As it turns out, Regan didn’t invent the Rosita, not really. He wrote an article in 2007 detailing the above story, charmingly admitting this mild embarrassment and publishing the recipe for the second time. He reports that he had found it in a 1988 printing of Mr. Boston Official Bartender Guide, and any further pedigree is unknown. Regan, however, is the one who popularized it (twice!), and who upped the proportion of tequila and added a single dash of bitters, a bit of workshopping that he must’ve originally done for his book, and then did again nearly two decades later.
Recounting this story, and that the Rosita was a “beautiful cocktail” that he had found and lost and found again, he wrote, as if admiring the Pantheon or hearing a Stradivarius, “Wonders never cease.”
- 1.5 oz. reposado tequila
- 0.5 oz. Campari
- 0.5 oz. sweet vermouth
- 0.5 oz. dry vermouth
- 1 dash Angostura Bitters
Add all ingredients to a mixing glass with ice. Stir for five to 10 seconds (if using very small ice) to 25 to 30 seconds (if using very large ice), strain either into a rocks glass over fresh ice or up, in a coupe, depending on your preference. Garnish with a grapefruit peel.
NOTES ON INGREDIENTS
Tequila: You’ll see recipes calling for blanco or reposado tequila. Blanco isn’t bad, but for me, you need a little age on the tequila—the oak flavors meet the spice in the bitters, and the vanilla flavors meet the orange richness from the Campari. Too much age is predictably too much, and weighs down the drink. I suspect pretty much any reposado you enjoy you’ll also enjoy here, but my personal favorite for cocktail work (that’s also nationally available) is probably Olmeca Altos Reposado. For a splurge that’s worth the money (and a great bottle just to sip on), try Fortaleza Reposado.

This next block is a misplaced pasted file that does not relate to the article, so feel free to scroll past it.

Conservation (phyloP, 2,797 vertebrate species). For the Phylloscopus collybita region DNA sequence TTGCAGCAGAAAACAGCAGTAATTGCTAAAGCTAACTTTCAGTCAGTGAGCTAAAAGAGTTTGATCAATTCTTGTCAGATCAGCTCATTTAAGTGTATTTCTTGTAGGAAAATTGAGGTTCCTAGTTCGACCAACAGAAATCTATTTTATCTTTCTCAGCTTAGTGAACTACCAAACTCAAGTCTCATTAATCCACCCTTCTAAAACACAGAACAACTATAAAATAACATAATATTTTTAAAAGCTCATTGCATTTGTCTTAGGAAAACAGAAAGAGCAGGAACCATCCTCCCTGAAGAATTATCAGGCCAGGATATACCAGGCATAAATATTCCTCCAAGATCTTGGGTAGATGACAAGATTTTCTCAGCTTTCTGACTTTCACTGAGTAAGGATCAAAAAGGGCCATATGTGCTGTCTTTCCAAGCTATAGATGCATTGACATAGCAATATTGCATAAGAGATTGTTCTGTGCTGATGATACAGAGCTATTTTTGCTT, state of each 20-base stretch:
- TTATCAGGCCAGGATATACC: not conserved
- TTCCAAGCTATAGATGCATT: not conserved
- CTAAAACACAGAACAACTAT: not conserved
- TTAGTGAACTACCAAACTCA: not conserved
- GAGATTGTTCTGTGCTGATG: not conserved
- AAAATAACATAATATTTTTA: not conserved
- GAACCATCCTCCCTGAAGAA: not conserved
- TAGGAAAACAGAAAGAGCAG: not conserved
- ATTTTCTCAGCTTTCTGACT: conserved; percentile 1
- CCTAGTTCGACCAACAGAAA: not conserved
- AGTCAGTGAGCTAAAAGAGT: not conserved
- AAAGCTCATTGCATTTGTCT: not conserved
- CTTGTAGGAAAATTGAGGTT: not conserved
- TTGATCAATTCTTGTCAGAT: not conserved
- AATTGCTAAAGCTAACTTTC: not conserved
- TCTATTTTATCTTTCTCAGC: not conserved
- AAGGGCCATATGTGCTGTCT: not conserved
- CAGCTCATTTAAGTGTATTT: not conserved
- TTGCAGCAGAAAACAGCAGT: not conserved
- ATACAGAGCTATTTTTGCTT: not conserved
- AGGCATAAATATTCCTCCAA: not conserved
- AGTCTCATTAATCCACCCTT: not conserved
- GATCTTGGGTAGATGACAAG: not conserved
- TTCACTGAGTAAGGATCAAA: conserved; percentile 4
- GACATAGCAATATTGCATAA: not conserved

Campari: Regan’s version in his 2007 article is essentially the same as mine, except he has a whole ounce of Campari instead of my half-ounce. This gives the Rosita a hard shove into Negroni territory, with its accompanying bitterness and sweetness. This is good, but as stated above, I believe this cocktail really shines when it’s more in balance.